Given this context, it’s hard to imagine a scenario where new and better jobs will come along to replace the old ones. The irony here is that there is still so much work that needs to be done. Our hospitals, schools and daycare centres are woefully understaffed, our infrastructure is in need of massive improvements, and there is an enormous amount of work required if we’re to clean up the environment and combat climate change. Addressing these needs could provide decent jobs for huge numbers of flesh and blood human beings. Unfortunately, these aren’t the kind of jobs the market is providing, and our governments seem reluctant to fill the void. Martin Ford paints a bleak picture of the future if we continue on our current path. He predicts increasing unemployment, wage stagnation, rising inequality, and escalating social and political unrest. He goes so far as to say we’re in danger of entering a period of techno-feudalism — where the elite few break away and create their own society and where everyone else is left behind.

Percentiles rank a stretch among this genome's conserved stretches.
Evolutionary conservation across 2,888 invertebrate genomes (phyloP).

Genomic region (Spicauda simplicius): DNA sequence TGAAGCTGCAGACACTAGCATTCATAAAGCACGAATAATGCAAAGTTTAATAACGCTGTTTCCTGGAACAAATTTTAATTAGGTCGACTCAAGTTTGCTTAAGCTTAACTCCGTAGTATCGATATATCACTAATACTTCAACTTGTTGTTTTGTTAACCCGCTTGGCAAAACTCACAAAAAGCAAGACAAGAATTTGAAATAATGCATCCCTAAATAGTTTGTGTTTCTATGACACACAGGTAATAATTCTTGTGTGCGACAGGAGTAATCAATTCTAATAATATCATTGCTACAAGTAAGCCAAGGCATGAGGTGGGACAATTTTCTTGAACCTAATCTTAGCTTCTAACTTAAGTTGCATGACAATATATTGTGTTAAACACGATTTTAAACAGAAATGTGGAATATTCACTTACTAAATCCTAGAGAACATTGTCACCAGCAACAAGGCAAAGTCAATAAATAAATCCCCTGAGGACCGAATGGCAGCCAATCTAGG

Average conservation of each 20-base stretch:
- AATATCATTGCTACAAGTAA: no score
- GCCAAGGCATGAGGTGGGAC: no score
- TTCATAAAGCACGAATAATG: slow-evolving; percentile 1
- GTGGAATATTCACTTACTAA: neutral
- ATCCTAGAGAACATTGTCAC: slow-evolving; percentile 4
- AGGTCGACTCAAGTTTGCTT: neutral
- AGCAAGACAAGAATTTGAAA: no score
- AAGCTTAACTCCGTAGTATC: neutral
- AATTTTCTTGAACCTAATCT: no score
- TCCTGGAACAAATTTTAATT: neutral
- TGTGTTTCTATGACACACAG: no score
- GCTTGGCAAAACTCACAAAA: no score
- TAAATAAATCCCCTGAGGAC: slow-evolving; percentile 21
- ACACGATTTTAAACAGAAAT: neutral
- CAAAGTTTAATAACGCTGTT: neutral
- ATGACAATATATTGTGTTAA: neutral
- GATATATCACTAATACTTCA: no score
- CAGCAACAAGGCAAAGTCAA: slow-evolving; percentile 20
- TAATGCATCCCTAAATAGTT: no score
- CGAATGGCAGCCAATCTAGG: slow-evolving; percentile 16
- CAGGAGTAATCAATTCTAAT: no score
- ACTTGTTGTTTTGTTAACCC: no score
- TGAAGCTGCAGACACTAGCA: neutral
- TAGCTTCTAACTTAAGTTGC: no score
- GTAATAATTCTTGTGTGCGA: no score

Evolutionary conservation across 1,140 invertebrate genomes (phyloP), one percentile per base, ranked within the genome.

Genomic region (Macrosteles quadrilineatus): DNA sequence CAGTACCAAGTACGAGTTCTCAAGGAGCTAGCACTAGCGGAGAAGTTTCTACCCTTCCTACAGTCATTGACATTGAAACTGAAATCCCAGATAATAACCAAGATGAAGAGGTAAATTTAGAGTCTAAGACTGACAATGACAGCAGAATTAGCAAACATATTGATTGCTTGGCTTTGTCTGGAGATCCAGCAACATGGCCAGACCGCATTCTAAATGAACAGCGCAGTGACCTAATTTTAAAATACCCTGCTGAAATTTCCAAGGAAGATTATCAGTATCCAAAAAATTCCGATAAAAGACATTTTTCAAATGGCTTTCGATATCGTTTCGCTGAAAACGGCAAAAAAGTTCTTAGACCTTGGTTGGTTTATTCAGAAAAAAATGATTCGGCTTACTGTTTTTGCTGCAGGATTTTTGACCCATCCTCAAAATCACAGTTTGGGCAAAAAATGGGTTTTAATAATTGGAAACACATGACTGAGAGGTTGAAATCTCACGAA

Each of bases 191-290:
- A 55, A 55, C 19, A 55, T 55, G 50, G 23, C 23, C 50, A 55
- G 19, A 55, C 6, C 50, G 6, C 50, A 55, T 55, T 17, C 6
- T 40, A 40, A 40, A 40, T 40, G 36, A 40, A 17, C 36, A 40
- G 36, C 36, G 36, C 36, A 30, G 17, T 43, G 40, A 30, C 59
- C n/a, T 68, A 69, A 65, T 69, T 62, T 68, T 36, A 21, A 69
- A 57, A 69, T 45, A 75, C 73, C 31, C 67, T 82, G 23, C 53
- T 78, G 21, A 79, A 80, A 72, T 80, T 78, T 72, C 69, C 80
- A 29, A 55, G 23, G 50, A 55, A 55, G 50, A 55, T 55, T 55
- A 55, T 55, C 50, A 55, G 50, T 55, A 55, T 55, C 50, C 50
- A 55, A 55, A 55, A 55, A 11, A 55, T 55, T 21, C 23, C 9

The evidence so far
The media is full of dystopian predictions about the impact of new technologies. But predicting the future is always iffy. We really can’t know exactly what lies ahead. A safer bet is to look at recent trends and see what kinds of jobs the new technologies have already created. One thing is clear; they’ve created a lot more extremely lucrative jobs, especially for workers under 40, than there were just a decade ago. The core work forces at companies like Google, Amazon, Facebook, Uber and others tend to be young and are very well rewarded indeed, but only a tiny proportion of the workforce is lucky enough to make it to the top. Nevertheless, the new technologies have also created a slew of new jobs for people lower down on the economic ladder — jobs that we couldn’t have imagined 20 years ago.